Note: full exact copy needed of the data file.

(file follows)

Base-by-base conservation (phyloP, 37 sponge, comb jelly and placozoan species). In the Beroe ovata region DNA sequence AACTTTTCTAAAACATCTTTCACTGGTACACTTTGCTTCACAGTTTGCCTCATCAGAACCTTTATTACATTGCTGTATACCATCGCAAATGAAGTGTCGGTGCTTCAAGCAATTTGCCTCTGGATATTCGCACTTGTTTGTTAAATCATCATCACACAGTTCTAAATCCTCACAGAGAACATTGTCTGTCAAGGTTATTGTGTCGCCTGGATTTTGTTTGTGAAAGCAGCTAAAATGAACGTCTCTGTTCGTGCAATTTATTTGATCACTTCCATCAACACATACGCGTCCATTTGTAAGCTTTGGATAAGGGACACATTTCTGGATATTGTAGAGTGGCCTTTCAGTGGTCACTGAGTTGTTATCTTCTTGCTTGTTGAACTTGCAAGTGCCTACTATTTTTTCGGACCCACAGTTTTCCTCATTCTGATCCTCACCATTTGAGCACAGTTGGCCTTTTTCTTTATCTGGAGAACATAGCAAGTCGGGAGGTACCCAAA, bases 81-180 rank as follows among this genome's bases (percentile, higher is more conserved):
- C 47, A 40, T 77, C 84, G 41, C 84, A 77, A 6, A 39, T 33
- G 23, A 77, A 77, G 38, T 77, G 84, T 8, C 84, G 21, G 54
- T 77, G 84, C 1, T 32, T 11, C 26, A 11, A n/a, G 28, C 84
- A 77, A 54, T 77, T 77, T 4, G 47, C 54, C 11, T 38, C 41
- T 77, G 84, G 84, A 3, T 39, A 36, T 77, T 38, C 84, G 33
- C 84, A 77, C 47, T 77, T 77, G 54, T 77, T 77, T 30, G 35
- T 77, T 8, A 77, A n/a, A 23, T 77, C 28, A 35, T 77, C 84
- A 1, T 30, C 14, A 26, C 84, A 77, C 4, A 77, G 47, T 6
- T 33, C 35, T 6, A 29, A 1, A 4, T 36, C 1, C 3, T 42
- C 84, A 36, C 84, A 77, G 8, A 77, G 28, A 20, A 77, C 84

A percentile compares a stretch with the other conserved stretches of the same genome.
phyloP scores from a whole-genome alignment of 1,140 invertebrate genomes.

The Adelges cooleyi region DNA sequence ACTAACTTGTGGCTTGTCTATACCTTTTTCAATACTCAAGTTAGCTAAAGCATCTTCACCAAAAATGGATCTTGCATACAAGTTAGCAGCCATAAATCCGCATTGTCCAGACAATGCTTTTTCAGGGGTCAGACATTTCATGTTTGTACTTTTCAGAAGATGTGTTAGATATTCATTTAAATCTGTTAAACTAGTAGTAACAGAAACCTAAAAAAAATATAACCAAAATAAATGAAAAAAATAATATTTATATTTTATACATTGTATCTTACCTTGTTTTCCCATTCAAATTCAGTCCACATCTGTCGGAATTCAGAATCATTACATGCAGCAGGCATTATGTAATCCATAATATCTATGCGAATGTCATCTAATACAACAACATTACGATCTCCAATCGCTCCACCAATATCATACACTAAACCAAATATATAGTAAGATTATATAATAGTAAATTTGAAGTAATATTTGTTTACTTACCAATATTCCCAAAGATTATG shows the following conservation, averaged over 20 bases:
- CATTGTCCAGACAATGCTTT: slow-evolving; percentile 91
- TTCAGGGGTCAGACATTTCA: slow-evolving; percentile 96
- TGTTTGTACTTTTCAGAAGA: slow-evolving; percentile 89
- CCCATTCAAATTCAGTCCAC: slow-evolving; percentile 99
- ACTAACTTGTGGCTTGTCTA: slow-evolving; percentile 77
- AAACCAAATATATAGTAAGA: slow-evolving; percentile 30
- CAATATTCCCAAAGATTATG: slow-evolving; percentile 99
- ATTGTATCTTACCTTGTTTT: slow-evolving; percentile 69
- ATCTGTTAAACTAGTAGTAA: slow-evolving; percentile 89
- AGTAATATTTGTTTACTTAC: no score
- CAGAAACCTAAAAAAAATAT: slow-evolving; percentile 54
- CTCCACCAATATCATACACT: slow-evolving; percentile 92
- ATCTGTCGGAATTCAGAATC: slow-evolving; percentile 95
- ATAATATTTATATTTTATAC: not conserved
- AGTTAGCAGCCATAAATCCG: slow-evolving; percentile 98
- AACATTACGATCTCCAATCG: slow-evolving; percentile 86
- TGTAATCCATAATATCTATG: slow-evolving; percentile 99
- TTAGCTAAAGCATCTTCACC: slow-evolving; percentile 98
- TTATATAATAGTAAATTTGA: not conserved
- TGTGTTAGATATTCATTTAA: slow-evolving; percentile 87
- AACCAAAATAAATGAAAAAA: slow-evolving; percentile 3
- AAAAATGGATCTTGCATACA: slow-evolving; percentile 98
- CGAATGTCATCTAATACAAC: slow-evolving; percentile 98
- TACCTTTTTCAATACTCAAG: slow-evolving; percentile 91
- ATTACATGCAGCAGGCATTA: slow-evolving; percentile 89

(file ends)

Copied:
Base-by-base conservation (phyloP, 37 sponge, comb jelly and placozoan species). In the Beroe ovata region DNA sequence AACTTTTCTAAAACATCTTTCACTGGTACACTTTGCTTCACAGTTTGCCTCATCAGAACCTTTATTACATTGCTGTATACCATCGCAAATGAAGTGTCGGTGCTTCAAGCAATTTGCCTCTGGATATTCGCACTTGTTTGTTAAATCATCATCACACAGTTCTAAATCCTCACAGAGAACATTGTCTGTCAAGGTTATTGTGTCGCCTGGATTTTGTTTGTGAAAGCAGCTAAAATGAACGTCTCTGTTCGTGCAATTTATTTGATCACTTCCATCAACACATACGCGTCCATTTGTAAGCTTTGGATAAGGGACACATTTCTGGATATTGTAGAGTGGCCTTTCAGTGGTCACTGAGTTGTTATCTTCTTGCTTGTTGAACTTGCAAGTGCCTACTATTTTTTCGGACCCACAGTTTTCCTCATTCTGATCCTCACCATTTGAGCACAGTTGGCCTTTTTCTTTATCTGGAGAACATAGCAAGTCGGGAGGTACCCAAA, bases 81-180 rank as follows among this genome's bases (percentile, higher is more conserved):
- C 47, A 40, T 77, C 84, G 41, C 84, A 77, A 6, A 39, T 33
- G 23, A 77, A 77, G 38, T 77, G 84, T 8, C 84, G 21, G 54
- T 77, G 84, C 1, T 32, T 11, C 26, A 11, A n/a, G 28, C 84
- A 77, A 54, T 77, T 77, T 4, G 47, C 54, C 11, T 38, C 41
- T 77, G 84, G 84, A 3, T 39, A 36, T 77, T 38, C 84, G 33
- C 84, A 77, C 47, T 77, T 77, G 54, T 77, T 77, T 30, G 35
- T 77, T 8, A 77, A n/a, A 23, T 77, C 28, A 35, T 77, C 84
- A 1, T 30, C 14, A 26, C 84, A 77, C 4, A 77, G 47, T 6
- T 33, C 35, T 6, A 29, A 1, A 4, T 36, C 1, C 3, T 42
- C 84, A 36, C 84, A 77, G 8, A 77, G 28, A 20, A 77, C 84

A percentile compares a stretch with the other conserved stretches of the same genome.
phyloP scores from a whole-genome alignment of 1,140 invertebrate genomes.

The Adelges cooleyi region DNA sequence ACTAACTTGTGGCTTGTCTATACCTTTTTCAATACTCAAGTTAGCTAAAGCATCTTCACCAAAAATGGATCTTGCATACAAGTTAGCAGCCATAAATCCGCATTGTCCAGACAATGCTTTTTCAGGGGTCAGACATTTCATGTTTGTACTTTTCAGAAGATGTGTTAGATATTCATTTAAATCTGTTAAACTAGTAGTAACAGAAACCTAAAAAAAATATAACCAAAATAAATGAAAAAAATAATATTTATATTTTATACATTGTATCTTACCTTGTTTTCCCATTCAAATTCAGTCCACATCTGTCGGAATTCAGAATCATTACATGCAGCAGGCATTATGTAATCCATAATATCTATGCGAATGTCATCTAATACAACAACATTACGATCTCCAATCGCTCCACCAATATCATACACTAAACCAAATATATAGTAAGATTATATAATAGTAAATTTGAAGTAATATTTGTTTACTTACCAATATTCCCAAAGATTATG shows the following conservation, averaged over 20 bases:
- CATTGTCCAGACAATGCTTT: slow-evolving; percentile 91
- TTCAGGGGTCAGACATTTCA: slow-evolving; percentile 96
- TGTTTGTACTTTTCAGAAGA: slow-evolving; percentile 89
- CCCATTCAAATTCAGTCCAC: slow-evolving; percentile 99
- ACTAACTTGTGGCTTGTCTA: slow-evolving; percentile 77
- AAACCAAATATATAGTAAGA: slow-evolving; percentile 30
- CAATATTCCCAAAGATTATG: slow-evolving; percentile 99
- ATTGTATCTTACCTTGTTTT: slow-evolving; percentile 69
- ATCTGTTAAACTAGTAGTAA: slow-evolving; percentile 89
- AGTAATATTTGTTTACTTAC: no score
- CAGAAACCTAAAAAAAATAT: slow-evolving; percentile 54
- CTCCACCAATATCATACACT: slow-evolving; percentile 92
- ATCTGTCGGAATTCAGAATC: slow-evolving; percentile 95
- ATAATATTTATATTTTATAC: not conserved
- AGTTAGCAGCCATAAATCCG: slow-evolving; percentile 98
- AACATTACGATCTCCAATCG: slow-evolving; percentile 86
- TGTAATCCATAATATCTATG: slow-evolving; percentile 99
- TTAGCTAAAGCATCTTCACC: slow-evolving; percentile 98
- TTATATAATAGTAAATTTGA: not conserved
- TGTGTTAGATATTCATTTAA: slow-evolving; percentile 87
- AACCAAAATAAATGAAAAAA: slow-evolving; percentile 3
- AAAAATGGATCTTGCATACA: slow-evolving; percentile 98
- CGAATGTCATCTAATACAAC: slow-evolving; percentile 98
- TACCTTTTTCAATACTCAAG: slow-evolving; percentile 91
- ATTACATGCAGCAGGCATTA: slow-evolving; percentile 89